But Garneau won the riding of Westmount—Ville-Marie handily in 2008 and narrowly escaped the so-called NDP “orange crush” of 2011. Now, the battle-tested 64-year-old believes he has the right stuff to bring the once-mighty party back. And, what’s more, the man with two schools named after him thinks he can stand up to the “Conservative attack machine.”

It starts, he believes, with taking a hard look at what’s gone wrong.

“We’ve made mistakes in the past by not asking tough questions and by pinning all our hopes on a saviour,” he said.

Garneau has perhaps been the most vocal critic of 41-year-old Trudeau, who he sees as light on policy.

“I think it’s important to give some sense, not a detailed one, but some sense of where you would focus, where you would take the party, where you would take the country if you were in charge,” he said.

Garneau has used the campaign to propose a number of ideas. He has pushed for greater foreign competition in Canada’s wireless market, more breathing room for students paying back record debt loads and a desire to shift Canada’s focus to the knowledge-based economy.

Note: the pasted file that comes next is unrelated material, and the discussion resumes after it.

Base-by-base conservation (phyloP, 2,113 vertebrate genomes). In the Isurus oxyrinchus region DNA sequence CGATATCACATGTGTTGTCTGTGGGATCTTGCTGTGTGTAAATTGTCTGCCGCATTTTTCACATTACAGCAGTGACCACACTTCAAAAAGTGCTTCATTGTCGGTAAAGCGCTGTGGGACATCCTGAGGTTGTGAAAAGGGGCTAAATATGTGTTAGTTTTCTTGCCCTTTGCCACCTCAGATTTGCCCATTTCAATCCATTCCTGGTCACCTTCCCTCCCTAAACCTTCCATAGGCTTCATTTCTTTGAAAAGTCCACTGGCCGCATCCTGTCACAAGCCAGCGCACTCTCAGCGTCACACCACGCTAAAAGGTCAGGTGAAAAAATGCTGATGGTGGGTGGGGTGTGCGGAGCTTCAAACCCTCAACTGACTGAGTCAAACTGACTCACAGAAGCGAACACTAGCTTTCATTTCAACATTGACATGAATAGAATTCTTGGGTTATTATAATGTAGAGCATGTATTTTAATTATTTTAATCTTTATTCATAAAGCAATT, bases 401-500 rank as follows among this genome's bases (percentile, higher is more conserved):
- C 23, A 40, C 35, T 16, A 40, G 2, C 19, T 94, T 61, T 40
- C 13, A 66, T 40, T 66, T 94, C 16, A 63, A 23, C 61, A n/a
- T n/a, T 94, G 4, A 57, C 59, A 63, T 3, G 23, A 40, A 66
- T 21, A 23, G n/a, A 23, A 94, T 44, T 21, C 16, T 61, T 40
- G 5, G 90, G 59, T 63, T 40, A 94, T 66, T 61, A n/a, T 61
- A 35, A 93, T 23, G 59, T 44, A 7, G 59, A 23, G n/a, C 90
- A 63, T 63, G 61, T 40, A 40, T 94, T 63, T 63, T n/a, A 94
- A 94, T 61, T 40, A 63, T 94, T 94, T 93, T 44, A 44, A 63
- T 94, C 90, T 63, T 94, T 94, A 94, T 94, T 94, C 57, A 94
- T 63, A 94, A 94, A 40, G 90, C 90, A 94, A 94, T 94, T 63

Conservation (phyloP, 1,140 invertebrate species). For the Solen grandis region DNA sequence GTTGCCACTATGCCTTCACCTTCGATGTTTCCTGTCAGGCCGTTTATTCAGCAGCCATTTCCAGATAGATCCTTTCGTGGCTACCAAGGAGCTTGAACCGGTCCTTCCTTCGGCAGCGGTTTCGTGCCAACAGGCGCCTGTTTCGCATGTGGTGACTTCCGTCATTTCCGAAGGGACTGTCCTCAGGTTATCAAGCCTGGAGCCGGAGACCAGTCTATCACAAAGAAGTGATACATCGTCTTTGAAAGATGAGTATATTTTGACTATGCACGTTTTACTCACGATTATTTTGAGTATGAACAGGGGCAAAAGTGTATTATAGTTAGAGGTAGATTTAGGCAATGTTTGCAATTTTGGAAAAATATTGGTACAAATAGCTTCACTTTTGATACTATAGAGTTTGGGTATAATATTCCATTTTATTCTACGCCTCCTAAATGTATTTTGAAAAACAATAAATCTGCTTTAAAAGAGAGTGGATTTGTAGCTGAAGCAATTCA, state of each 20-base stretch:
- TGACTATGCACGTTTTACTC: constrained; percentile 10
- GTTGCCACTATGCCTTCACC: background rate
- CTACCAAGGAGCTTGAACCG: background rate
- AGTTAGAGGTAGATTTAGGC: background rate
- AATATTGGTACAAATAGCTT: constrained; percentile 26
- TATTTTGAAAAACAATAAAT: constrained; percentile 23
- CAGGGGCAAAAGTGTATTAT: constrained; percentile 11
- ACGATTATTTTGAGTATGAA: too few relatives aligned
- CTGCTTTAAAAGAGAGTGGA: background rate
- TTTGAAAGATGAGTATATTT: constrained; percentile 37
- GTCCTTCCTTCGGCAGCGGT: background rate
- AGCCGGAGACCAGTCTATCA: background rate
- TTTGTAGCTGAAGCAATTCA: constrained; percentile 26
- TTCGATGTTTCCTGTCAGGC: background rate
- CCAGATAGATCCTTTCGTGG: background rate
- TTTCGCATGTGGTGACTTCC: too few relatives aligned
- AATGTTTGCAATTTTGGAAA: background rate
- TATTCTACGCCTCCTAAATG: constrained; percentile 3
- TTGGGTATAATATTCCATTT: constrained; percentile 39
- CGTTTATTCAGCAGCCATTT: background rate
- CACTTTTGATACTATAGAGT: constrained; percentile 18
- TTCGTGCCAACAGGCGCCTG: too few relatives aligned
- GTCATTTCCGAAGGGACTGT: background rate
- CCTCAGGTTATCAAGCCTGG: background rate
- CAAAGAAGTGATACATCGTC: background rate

Although Trudeau has suggested Garneau’s team is running a “negative campaign,” Canada’s first man in space is convinced he has forced the front-runner to present more policies. He said Trudeau recently came out in support of his plan to defer student loan repayments.

“I’ve heard more from him since I started to do that,” he said of his public challenges. “So I’m achieving some of the things I was hoping would happen. The more people put out, the better.”

And to those who suggest the exercise is a foregone conclusion, Garneau believes he can and will grow from his “solid second place” position in the final stretch.

“The feedback I’m getting from a lot of people is: ‘Good for you Marc.’ You know, this can’t be a coronation,” he said. “It’s got to be a vigorous race and so I’m actually helping the party here.”

Garneau also answered questions on marijuana, how he believes he’s better equipped to handle economic challenges than Stephen Harper and what’s missing from the Liberal leadership race.

You can read the highlights from his meeting with the HuffPost editorial board below.

On what he has accomplished in the race already